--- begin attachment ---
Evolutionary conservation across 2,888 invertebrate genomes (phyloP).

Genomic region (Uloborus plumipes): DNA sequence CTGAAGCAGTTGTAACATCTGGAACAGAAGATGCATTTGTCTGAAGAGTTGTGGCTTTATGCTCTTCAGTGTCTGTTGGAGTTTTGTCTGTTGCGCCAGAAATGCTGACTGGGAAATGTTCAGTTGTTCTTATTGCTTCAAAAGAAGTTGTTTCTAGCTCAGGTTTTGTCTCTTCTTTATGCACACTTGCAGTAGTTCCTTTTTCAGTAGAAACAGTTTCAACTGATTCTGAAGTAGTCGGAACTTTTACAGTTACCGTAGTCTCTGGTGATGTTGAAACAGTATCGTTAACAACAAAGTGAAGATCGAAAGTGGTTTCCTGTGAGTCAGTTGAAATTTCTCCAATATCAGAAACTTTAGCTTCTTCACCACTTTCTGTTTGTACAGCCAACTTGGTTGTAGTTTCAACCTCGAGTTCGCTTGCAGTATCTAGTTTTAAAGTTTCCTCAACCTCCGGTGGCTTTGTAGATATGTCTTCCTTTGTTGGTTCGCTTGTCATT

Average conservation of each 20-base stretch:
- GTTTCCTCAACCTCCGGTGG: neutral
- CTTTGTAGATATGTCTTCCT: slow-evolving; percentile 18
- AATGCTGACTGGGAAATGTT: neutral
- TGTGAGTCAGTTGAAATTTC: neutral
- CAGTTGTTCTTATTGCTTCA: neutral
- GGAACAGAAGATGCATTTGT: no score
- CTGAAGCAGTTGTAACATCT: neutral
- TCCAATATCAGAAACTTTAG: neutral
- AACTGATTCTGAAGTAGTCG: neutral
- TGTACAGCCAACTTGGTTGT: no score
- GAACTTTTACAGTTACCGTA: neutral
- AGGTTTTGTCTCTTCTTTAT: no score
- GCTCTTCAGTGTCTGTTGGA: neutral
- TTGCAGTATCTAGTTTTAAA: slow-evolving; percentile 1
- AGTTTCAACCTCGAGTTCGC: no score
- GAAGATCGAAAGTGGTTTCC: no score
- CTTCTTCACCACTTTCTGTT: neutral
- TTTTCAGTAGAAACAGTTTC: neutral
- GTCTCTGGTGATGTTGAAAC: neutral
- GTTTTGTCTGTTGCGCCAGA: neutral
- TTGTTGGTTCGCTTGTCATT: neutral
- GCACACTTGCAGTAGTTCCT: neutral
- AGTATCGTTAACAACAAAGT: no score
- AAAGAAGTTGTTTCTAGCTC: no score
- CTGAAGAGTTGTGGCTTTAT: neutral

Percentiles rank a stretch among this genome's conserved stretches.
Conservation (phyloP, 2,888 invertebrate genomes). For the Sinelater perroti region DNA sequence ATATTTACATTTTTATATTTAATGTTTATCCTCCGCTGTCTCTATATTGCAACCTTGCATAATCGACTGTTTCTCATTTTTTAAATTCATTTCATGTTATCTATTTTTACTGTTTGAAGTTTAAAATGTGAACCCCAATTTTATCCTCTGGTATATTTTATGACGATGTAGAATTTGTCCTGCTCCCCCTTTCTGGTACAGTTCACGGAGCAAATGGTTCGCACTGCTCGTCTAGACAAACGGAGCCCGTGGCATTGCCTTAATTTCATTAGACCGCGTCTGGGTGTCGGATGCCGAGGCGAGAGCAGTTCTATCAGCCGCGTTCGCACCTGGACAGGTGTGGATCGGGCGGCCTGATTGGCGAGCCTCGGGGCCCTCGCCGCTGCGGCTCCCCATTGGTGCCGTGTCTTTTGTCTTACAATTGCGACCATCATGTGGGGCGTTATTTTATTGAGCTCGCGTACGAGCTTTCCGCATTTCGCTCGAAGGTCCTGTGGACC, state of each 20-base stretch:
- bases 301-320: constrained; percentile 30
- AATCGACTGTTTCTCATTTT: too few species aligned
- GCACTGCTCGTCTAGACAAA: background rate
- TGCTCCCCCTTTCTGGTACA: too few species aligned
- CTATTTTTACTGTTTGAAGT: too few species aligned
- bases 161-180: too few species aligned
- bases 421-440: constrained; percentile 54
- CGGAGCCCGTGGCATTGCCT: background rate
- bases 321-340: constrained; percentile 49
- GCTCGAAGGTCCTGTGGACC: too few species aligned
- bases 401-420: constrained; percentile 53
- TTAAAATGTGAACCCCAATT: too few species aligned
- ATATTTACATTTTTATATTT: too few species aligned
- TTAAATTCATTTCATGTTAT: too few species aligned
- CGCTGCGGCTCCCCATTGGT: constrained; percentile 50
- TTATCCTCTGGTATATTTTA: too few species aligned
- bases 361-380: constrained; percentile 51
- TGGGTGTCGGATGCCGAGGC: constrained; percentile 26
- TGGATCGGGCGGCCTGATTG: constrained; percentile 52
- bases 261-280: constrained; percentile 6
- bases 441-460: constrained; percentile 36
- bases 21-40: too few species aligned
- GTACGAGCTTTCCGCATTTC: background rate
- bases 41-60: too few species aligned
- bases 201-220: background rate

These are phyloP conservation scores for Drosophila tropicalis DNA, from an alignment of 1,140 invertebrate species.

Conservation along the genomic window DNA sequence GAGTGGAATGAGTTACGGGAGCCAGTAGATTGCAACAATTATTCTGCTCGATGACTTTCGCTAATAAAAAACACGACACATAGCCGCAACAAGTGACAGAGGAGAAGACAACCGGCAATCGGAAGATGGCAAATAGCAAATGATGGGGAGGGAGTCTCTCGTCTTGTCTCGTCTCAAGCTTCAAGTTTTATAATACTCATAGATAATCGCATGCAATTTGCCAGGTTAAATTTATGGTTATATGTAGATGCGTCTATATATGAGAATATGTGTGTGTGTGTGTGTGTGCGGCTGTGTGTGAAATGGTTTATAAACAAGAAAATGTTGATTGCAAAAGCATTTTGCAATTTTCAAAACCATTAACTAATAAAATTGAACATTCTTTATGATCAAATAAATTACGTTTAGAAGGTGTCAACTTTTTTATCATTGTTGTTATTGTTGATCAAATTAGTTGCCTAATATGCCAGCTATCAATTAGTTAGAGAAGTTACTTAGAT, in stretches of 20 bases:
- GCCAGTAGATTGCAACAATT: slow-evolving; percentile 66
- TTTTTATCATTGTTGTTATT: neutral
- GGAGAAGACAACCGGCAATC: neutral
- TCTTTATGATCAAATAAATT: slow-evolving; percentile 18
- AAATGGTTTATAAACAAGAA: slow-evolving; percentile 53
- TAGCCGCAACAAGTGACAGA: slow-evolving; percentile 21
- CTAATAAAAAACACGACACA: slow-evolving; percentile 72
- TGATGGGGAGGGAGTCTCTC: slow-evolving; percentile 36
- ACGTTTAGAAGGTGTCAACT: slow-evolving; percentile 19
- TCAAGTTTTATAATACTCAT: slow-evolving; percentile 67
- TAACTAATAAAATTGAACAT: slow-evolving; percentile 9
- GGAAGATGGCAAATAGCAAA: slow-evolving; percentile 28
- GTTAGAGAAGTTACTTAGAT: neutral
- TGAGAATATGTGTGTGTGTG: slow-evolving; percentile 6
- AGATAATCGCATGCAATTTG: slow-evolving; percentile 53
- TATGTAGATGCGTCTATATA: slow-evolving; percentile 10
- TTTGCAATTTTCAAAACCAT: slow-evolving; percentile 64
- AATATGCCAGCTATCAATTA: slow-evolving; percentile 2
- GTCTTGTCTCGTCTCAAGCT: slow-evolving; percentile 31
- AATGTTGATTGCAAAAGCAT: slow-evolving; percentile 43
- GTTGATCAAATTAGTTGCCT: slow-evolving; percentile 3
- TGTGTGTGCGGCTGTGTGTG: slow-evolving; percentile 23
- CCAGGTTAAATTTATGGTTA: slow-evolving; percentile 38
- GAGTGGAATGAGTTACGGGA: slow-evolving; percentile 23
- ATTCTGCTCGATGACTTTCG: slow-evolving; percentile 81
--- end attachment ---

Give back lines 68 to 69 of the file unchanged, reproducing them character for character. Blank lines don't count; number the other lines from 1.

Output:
- TAACTAATAAAATTGAACAT: slow-evolving; percentile 9
- GGAAGATGGCAAATAGCAAA: slow-evolving; percentile 28